Bibliography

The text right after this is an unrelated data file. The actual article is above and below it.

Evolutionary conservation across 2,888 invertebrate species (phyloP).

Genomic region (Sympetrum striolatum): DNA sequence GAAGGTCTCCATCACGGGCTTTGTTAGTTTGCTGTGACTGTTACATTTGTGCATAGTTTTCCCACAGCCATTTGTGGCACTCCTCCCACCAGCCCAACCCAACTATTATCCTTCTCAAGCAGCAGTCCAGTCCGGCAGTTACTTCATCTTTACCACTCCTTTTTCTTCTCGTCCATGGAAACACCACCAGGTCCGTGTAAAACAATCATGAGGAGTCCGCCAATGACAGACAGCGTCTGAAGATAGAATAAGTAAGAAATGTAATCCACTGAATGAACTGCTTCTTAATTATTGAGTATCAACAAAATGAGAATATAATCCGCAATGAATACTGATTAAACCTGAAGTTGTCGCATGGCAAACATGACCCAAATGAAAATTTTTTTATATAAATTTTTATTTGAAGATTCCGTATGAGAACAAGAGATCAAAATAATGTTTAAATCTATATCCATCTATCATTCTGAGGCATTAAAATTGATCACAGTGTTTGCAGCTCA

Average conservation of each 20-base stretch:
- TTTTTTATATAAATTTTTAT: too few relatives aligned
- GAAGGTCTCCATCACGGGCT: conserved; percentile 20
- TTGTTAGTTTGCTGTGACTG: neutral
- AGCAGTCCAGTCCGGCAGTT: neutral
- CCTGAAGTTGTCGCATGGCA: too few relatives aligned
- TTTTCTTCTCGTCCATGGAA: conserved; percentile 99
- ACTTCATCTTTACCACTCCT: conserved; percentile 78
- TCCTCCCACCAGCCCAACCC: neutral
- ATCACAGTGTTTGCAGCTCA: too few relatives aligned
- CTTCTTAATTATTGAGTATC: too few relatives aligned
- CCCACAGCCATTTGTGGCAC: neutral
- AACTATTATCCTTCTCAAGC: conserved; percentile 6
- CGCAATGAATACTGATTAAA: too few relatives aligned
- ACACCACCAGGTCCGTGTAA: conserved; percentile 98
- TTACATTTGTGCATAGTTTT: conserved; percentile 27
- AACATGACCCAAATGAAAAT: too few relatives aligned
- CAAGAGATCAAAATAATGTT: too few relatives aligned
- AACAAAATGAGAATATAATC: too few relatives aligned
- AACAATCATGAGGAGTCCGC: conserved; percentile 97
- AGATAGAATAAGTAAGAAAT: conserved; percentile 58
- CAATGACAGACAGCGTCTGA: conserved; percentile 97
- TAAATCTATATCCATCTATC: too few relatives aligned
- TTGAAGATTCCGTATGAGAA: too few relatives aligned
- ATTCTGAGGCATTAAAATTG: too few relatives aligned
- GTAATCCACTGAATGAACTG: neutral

Edition: Cotton, H.M., Di Segni, L., Eck, W., Isaac, B., Kushnir-Stein, A., Misgav, H., Price, J.J., Yardeni, A. and others (eds.), Corpus inscriptionum Iudaeae/Palaestinae: A Multi-Lingual Corpus of the Inscriptions from Alexander to Muhammad, vol. 1, part 2: Jerusalem, nos. 705-1120 (Berlin, Boston: De Gruyter, 2012), no. 846 (with further bibliography). Ovadiah, R. & A., Hellenistic, Roman and Early Byzantine Mosaic Pavements in Israel (Rome: "L'Erma" di Bretschneider, 1987), 80-81 no. 118. Avi-Yonah, M., "", Bulletin of the Jewish Palestine Exploration Society 15 (1949), 19-24 and Pl. VI/2. Further reading: Avi-Yonah, M., "", in: Actes du Ve Congrès International d'Archéologie Chrétienne, Aix-en-Provence 13-19 septembre 1954 (Studi di antichità cristiana 22, Città del Vaticano: Pontificio Istituto di archeologia cristiana, 1957), 120. Halkin, F., "Inscriptions grecques relatives à l'hagiographie. IV La Palestine", Analecta Bollandiana 69 (1951), 68-69, 72. Madden A.M., Corpus of Byzantine Church Mosaic Pavements in Israel and the Palestinian Territories (Leuven - Walpole, MA: Peeters, 2014), 86, no. 112. Meimaris, Y., Sacred names, saints, martyrs and church officials in the Greek inscriptions and papyri pertaining to the Christian Church of Palestine (Athens: National Hellenic Research Foundation, Center for Greek and Roman Antiquity, 1986), 126, no. 684. Milik, J.T., "La topographie de Jérusalem vers la fin de l'époque byzantine", Mélanges de l'Université Saint-Joseph 37 (1961) [= Mélanges offerts au Père René Mouterde 1], 138-141. Perrot, J., "Nouvelles archéologiques", Syria 27 (1950), 195-196. Schick, R., The Christian Communities of Palestine from Byzantine to Islamic Rule: A Historical and Archaeological Study (Studies in late antiquity and early Islam 2, Princeton, N.J: Darwin Press, 1995), 340-341.